Monday, 12 Nov 2001

SANTIAGO, Chile

8:30 a.m. — Sometimes at large multi-national meetings like CITES, it’s the translators who have the most power. To date, the translators union has enforced a strict time schedule, ending all meetings by 6 p.m. and, as is the custom in Chile, taking a long lunch break as well. With so many issues on the table here, work is rapidly backing up. We had originally expected our issue — a proposal to list Chilean sea bass (aka Patagonian toothfish) as a CITES Appendix II endangered species — to come to the floor yesterday, but instead the conference spent virtually the entire day focusing on elephants, possibly the most emotional and heated issues facing the conference this year. When the conference broke at 6 p.m., the elephants issue had still to be resolved.

Five African nations — Botswana, Namibia, South Africa, Zambia, and Zimbabwe — have put forward proposals to sell their ivory stockpiles, all of which are supposed to come from elephants that passed away naturally. Kenya and India rejected this proposal and offered their own counter proposal to list every elephant population as CITES Appendix I endangered species, thus prohibiting all international trade in elephants or elephant parts.

South Africa’s ivory collection alone is estimated to be valued at $3 million, so it’s obvious why the country is eager to unload its cache. Conservationists, however, are concerned that the “legal” sale of ivory from government stockpiles in one part of Africa would lead to increased illegal poaching in other parts of the continent. This is hardly a small concern. International demand for ivory, particularly in Asia, is still extremely strong. During 2002, China, Singapore, and Hong Kong recorded their largest ivory seizures in more than a decade. According to the report “Back in Business,” recently released by the Environmental Investigation Agency, in just the last four months, six tons of ivory was seized in Singapore, three tons were seized in Shanghai, and a half-ton was seized in Hong Kong. At least 18 other illegal shipments made it through and are now available on the black market in Japan and China. (Click here to download a copy of the report.)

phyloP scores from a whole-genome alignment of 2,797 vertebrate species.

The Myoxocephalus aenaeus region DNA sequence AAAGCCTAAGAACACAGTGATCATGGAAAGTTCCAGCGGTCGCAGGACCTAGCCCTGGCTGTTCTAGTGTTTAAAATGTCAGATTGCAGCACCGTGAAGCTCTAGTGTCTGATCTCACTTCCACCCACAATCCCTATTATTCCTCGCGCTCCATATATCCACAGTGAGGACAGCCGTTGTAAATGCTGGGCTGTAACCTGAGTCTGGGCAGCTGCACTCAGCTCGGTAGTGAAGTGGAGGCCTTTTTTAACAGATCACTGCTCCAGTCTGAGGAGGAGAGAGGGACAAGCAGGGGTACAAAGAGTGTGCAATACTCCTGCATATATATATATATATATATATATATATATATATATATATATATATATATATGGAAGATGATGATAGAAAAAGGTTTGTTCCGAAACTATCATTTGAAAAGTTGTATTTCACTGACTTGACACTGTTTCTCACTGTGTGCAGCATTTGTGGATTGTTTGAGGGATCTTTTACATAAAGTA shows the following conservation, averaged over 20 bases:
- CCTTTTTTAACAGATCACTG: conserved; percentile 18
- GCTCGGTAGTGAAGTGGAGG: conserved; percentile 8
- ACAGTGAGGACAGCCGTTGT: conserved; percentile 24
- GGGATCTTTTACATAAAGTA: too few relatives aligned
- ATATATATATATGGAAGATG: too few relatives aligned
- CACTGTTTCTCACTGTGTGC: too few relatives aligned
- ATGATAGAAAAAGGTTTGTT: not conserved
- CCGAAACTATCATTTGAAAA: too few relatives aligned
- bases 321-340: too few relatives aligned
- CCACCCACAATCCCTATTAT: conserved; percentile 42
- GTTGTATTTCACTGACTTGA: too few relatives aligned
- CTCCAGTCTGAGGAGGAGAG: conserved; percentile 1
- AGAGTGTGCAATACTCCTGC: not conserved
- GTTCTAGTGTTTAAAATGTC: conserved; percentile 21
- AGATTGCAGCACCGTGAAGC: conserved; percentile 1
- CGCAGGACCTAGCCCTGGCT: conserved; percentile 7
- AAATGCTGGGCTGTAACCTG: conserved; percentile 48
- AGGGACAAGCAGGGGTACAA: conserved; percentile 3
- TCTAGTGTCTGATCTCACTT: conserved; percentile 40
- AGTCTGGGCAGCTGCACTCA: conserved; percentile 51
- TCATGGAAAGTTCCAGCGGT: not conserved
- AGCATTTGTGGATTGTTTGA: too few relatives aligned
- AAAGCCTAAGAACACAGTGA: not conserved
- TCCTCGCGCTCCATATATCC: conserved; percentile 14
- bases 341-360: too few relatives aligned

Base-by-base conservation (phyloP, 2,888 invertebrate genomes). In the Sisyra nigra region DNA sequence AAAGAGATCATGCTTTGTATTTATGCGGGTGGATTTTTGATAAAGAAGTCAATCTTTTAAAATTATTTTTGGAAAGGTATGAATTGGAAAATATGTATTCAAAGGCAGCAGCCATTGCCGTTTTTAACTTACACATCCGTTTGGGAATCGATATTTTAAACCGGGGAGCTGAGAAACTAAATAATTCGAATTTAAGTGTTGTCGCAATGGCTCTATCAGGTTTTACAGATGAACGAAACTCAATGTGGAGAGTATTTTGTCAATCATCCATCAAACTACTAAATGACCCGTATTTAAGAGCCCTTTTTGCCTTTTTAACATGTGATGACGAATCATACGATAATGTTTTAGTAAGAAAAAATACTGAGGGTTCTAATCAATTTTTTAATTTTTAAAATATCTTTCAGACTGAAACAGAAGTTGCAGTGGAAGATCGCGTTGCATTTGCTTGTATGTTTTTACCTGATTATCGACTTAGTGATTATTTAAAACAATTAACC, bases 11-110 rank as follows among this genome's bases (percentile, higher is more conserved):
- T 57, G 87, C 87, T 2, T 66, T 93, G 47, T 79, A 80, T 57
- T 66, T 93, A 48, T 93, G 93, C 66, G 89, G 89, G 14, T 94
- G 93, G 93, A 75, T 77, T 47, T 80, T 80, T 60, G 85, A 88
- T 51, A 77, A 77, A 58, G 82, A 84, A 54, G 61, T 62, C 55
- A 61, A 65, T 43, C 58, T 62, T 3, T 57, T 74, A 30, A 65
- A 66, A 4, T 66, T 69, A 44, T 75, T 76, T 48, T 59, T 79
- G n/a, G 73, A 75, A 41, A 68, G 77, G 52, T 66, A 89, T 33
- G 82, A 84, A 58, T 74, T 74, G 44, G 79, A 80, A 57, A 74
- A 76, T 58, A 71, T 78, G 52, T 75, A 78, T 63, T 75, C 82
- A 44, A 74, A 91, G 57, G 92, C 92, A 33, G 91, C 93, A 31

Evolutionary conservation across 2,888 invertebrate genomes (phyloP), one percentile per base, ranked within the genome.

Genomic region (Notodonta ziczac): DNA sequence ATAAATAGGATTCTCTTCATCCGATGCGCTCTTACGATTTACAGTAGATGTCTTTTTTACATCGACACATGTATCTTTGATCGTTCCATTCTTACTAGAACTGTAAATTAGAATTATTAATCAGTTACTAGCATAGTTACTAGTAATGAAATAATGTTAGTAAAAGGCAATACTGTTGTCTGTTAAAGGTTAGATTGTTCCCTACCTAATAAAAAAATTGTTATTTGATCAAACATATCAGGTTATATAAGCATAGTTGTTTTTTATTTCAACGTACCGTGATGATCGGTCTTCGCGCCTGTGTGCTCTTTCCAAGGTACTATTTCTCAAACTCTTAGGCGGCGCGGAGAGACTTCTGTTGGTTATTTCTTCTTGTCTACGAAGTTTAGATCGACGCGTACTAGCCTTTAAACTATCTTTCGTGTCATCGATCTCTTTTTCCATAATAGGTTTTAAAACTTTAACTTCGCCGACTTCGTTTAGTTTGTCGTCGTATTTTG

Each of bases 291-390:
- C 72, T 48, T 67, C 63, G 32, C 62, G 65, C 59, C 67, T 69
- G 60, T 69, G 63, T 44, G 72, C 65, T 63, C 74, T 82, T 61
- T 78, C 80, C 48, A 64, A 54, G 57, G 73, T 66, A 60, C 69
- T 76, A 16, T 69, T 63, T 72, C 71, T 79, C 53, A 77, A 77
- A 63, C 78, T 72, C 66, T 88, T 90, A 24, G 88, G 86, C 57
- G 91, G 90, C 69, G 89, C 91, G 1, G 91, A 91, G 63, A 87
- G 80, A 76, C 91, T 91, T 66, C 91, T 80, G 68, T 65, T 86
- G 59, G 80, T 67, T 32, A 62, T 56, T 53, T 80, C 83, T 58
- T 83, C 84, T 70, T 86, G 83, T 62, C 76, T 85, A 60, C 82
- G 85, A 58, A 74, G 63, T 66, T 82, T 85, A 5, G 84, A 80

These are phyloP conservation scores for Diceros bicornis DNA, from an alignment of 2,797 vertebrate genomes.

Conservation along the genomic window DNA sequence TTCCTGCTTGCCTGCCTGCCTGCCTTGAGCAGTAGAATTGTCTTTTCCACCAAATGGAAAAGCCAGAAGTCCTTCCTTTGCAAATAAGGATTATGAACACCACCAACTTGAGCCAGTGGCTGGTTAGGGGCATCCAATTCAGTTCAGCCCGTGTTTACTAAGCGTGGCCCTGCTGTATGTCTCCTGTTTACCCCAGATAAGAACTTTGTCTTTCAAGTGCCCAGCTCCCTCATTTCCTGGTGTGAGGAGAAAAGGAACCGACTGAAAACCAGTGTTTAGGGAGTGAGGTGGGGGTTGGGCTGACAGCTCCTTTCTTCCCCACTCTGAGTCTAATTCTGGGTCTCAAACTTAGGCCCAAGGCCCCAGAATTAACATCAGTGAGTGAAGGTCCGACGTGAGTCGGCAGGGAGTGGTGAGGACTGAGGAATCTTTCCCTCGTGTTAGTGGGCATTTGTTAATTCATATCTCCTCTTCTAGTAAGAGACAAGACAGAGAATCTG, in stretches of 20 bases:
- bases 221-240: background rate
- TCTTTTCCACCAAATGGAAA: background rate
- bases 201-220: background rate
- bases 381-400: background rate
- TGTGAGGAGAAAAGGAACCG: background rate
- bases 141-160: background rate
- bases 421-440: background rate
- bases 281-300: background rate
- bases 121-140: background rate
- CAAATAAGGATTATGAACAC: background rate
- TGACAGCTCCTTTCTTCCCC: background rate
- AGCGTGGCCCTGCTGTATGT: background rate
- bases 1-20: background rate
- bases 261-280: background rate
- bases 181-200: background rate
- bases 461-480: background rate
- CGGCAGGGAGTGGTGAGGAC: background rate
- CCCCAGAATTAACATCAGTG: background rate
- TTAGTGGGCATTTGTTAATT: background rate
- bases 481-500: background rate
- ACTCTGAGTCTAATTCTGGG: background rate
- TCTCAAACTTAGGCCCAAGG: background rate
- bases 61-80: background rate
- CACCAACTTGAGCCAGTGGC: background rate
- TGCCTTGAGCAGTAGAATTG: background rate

African elephants are not in such a bad state as they were in 1989, when the CITES listing was originally passed. At that time, the entire population of African elephants was estimated by some to be as low as 300,000, and ivory poachers were depleting those numbers rapidly. Currently, there are more than 600,000 elephants in Africa.

In 1997, CITES allowed the first exception to the ivory sales ban, letting Botswana, Namibia, and Zimbabwe sell 50 tons of raw ivory to Japan. This deal netted these three nations about $5 million, all of which was to be used for elephant conservation programs. South Africa and Zambia are now eager to join these three nations and unload their stockpiles.

The American government initially staked out a neutral position on the ivory sale issue, but appears to be shifting its position to back the sale of at least some of the ivory on the international market. Its spin machine, however, is in full gear and the U.S. delegation is issuing a number of press releases insisting that it would continue to prohibit imports of ivory into the U.S. even if limited ivory trade was approved by CITES. What it fails to mention is that importing ivory into the U.S. is against the law, and the delegation here has no control over that. Only an act of Congress could change the status quo and permit the importation of ivory.

1:00 p.m. — This just in: It appears that the translators union has agreed to work some overtime tonight. An extra evening session, lasting from 7 p.m. to 9:30 p.m., has been added to the schedule and the word around the conference center is that the delegates are going to deal with a lot of issues — including toothfish — during this time.

Also, the delegates have been making their way through the five ivory proposals still on the table. So far, two have passed and the expectation is that the other three will pass sometime this afternoon. The European Union abstained from the vote altogether and the U.S. has refused to identify how it voted on the secret ballot. Word around the convention is that the Kenyan/Indian proposal to place all elephants on Appendix 1 will also be voted on this afternoon — and by all accounts it is expected to fail. All in all, this is not turning in to a very animal-friendly CITES.